• Source new brownfield sites which will involve cleaning up and repurposing to make them suitable for building residential accommodation
  • Relax planning laws and take steps to discourage NIMYism – Not in My Back Yard
  • Awarding infrastructure grants to local councils so they can welcome new residents and actively embrace the concept of house building
  • Making Development Finance more accessible

Covid-19 has bought the housing market back into sharp focus as no-one wants to feel the aftermath of another property crash with all the signs indicating that a severe, global economic recession is looming large on the horizon.   But there are other more subtle problems which affect property development and these are not usually aired in the press, probably because there are so many bigger and louder reasons ahead of them but they are, nonetheless, still relevant and important.

One of the biggest challenges and real disincentives for property developers especially small outfits or people new to the industry is the seeming complexity of obtaining funding for development.  Compared to the systems in place for private borrowing either in the form of a personal loan or as a mortgage, the process is outdated and ultimately pretty prehistoric.  It is also as with most things from prehistory, very slow and speed can often be of the essence for some developers sending them into the arms of bridging finance which has grown exponentially as a response to the dinosaur shuffle of the conventional lending industry.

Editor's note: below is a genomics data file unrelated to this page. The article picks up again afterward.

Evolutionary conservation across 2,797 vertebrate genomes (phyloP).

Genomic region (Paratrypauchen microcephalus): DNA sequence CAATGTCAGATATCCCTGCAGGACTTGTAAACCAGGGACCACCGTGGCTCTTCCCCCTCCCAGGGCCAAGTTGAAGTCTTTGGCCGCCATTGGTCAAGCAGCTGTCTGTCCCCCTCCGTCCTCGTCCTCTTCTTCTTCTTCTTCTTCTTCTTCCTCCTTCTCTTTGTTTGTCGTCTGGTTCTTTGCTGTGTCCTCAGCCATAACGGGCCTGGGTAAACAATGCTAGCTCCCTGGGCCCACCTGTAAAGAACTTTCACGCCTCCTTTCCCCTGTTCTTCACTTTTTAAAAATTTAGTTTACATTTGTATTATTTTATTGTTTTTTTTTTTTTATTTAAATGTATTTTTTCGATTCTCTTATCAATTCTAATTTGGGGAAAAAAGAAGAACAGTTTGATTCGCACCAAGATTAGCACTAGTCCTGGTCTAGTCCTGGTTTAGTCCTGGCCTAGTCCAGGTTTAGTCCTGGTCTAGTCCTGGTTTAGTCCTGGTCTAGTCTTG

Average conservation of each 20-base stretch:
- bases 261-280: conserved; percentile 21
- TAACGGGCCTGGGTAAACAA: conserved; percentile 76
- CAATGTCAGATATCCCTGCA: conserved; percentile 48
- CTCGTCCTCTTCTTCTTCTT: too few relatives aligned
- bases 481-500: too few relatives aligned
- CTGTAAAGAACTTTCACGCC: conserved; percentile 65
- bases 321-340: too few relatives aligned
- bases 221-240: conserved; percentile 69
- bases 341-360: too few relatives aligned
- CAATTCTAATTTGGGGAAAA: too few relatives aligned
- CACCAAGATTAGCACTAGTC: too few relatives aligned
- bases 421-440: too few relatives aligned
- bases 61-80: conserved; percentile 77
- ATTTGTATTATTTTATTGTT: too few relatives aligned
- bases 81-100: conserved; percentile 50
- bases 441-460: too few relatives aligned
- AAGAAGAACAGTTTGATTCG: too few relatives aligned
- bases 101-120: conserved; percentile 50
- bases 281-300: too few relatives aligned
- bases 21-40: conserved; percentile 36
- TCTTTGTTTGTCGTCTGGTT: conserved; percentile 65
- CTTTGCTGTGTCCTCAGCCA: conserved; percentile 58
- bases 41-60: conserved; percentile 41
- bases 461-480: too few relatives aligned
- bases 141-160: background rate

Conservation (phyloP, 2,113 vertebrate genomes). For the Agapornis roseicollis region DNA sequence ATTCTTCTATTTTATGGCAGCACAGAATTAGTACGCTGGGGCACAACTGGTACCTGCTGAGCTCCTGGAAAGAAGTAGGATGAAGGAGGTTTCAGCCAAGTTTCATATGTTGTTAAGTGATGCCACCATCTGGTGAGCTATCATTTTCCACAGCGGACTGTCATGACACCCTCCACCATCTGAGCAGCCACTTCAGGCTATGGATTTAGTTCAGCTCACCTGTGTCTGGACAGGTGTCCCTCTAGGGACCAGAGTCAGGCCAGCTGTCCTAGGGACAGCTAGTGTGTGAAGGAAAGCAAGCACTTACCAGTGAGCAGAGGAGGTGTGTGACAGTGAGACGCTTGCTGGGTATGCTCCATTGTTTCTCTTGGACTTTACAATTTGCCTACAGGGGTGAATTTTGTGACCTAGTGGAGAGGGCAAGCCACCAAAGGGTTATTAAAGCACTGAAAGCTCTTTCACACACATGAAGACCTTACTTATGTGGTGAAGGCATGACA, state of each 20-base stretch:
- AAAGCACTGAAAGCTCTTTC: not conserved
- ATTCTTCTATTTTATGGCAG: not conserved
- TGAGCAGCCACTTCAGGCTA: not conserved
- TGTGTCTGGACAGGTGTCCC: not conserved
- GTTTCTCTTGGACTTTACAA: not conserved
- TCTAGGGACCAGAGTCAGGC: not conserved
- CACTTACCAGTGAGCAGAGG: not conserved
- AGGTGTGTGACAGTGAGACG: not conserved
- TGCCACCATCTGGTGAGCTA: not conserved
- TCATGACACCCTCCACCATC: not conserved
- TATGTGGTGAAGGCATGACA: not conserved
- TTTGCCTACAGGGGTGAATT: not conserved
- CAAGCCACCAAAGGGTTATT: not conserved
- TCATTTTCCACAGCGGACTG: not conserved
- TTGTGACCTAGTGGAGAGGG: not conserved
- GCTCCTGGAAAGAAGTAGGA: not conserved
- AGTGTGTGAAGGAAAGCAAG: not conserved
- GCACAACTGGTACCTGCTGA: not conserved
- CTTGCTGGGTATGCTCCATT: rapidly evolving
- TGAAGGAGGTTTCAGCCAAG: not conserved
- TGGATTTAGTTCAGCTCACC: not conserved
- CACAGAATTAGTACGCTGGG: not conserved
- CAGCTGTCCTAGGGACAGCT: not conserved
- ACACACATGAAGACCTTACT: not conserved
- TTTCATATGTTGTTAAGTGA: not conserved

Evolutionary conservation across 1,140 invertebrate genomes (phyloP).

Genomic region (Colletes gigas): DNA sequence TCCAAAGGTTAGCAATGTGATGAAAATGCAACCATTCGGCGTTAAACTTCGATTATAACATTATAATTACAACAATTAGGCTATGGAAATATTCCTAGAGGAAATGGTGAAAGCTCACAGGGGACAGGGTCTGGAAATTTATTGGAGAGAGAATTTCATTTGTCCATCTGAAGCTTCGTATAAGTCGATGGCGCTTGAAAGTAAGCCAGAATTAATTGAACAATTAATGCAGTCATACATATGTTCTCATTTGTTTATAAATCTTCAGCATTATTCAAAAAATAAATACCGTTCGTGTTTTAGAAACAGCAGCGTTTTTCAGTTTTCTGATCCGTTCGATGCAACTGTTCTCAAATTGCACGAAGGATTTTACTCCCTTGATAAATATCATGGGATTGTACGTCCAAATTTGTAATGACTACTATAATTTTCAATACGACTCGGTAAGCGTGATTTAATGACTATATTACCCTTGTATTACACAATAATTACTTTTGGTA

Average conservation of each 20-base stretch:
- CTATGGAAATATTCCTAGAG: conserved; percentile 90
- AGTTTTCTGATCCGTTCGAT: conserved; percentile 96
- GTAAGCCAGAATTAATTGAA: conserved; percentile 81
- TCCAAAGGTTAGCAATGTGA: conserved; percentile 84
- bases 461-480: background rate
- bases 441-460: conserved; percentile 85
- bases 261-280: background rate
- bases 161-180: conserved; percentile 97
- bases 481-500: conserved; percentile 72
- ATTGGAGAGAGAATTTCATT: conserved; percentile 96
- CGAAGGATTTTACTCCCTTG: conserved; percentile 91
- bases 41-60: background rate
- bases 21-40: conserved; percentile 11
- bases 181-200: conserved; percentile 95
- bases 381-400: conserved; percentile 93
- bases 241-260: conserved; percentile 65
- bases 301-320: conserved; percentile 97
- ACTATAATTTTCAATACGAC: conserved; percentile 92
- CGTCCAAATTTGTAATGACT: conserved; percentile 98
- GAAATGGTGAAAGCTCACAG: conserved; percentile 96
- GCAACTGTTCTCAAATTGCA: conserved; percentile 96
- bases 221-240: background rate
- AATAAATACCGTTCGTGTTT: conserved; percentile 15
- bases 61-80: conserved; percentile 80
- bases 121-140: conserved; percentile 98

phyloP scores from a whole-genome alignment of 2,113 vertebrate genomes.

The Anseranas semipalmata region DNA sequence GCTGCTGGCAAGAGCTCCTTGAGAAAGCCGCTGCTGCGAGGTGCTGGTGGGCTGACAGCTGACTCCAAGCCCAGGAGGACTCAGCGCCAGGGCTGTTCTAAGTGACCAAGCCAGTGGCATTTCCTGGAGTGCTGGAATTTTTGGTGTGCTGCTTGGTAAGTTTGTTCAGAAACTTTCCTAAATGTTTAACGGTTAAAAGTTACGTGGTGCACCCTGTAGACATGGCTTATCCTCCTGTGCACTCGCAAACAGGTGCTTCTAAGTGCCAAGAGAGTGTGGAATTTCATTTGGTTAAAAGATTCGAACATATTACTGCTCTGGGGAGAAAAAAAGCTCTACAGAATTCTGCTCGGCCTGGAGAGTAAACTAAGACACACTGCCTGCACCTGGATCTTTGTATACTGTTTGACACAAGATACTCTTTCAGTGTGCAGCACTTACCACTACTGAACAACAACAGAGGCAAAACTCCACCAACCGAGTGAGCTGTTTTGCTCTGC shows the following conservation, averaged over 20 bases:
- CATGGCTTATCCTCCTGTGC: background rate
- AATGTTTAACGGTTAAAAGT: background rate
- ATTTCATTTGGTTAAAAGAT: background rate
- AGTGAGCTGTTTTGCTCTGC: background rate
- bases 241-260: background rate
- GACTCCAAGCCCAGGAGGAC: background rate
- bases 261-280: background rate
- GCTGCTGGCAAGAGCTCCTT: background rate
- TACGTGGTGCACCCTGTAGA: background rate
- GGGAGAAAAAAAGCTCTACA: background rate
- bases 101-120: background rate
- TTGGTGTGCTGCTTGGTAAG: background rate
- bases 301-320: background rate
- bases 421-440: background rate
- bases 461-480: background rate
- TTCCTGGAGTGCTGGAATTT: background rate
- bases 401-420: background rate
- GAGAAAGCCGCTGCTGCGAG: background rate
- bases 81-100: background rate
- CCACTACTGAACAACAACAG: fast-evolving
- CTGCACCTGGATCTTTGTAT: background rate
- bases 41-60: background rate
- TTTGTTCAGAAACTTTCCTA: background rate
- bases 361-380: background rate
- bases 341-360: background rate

About 50% of all the new homes in the UK are built by the same ten companies according to a report by Sheffield Hallam University; compare this to the 1980s where nearly 60% of the houses were built by small businesses which were local to the site.  This figure has dwindled to just 27%.  There are some clear advantages in supporting smaller local house builders which could ultimately have a growing and positive ripple effect throughout the property development industry:-

  • Smaller companies tend to build smaller developments and focus more on sympathetic architecture which will fit in with what’s already there, compare this with large scale developments of several hundred soulless houses which all look the same
  • They are keen to build and keep a positive reputation in the local community and whilst focused on profit, they are not focused on profit at any cost